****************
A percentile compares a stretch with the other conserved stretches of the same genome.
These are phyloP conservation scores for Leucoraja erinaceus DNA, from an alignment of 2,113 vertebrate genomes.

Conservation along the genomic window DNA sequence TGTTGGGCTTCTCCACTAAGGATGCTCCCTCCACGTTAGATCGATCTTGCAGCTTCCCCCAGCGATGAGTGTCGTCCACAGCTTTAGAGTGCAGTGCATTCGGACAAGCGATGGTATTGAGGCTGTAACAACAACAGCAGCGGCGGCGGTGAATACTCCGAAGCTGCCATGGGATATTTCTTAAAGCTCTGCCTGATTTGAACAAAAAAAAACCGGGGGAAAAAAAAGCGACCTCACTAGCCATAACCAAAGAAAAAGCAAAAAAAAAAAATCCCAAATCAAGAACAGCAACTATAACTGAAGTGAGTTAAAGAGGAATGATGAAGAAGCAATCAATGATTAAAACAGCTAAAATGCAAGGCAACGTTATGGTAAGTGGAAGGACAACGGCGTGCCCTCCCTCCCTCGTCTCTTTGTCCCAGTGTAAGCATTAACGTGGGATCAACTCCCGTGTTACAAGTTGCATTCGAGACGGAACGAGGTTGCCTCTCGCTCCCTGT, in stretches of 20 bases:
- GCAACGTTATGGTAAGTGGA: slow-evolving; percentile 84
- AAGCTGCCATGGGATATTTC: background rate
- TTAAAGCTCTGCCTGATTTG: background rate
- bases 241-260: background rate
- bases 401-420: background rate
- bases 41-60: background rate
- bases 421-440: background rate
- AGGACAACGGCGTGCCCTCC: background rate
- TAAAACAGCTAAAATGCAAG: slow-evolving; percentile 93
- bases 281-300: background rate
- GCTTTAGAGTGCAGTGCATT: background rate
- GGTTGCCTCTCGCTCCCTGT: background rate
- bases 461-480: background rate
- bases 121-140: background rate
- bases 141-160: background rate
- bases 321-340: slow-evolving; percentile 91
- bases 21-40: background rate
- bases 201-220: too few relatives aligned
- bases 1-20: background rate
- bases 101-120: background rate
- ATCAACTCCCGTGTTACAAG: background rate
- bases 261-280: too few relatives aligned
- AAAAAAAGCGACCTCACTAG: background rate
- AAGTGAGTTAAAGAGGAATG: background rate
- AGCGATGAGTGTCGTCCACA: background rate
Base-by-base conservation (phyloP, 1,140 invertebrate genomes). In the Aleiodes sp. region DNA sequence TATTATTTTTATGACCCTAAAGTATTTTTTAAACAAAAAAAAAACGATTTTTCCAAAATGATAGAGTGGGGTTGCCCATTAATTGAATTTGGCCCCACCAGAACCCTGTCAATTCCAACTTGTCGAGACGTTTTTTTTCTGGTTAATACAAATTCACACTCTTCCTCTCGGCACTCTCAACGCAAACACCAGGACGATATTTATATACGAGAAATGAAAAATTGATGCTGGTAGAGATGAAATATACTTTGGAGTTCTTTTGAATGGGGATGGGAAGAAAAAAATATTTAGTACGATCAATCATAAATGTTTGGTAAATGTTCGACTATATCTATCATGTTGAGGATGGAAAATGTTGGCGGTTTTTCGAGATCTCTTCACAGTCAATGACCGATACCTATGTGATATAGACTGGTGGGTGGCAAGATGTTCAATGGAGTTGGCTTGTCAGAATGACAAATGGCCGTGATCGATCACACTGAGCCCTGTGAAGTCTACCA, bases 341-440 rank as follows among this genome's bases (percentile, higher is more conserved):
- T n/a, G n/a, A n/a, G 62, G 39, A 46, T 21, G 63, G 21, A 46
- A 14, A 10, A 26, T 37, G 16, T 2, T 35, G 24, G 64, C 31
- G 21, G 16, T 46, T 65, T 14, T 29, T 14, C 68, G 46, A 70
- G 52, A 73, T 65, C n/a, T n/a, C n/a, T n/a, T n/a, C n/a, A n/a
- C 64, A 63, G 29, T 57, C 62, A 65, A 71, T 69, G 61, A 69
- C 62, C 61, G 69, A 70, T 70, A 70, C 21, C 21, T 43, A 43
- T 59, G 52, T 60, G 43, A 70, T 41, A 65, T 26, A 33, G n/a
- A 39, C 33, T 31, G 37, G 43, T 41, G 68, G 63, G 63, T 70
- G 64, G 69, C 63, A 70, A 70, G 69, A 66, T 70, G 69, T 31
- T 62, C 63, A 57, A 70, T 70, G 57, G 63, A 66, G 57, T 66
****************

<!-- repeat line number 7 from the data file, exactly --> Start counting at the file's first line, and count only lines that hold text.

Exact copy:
- bases 241-260: background rate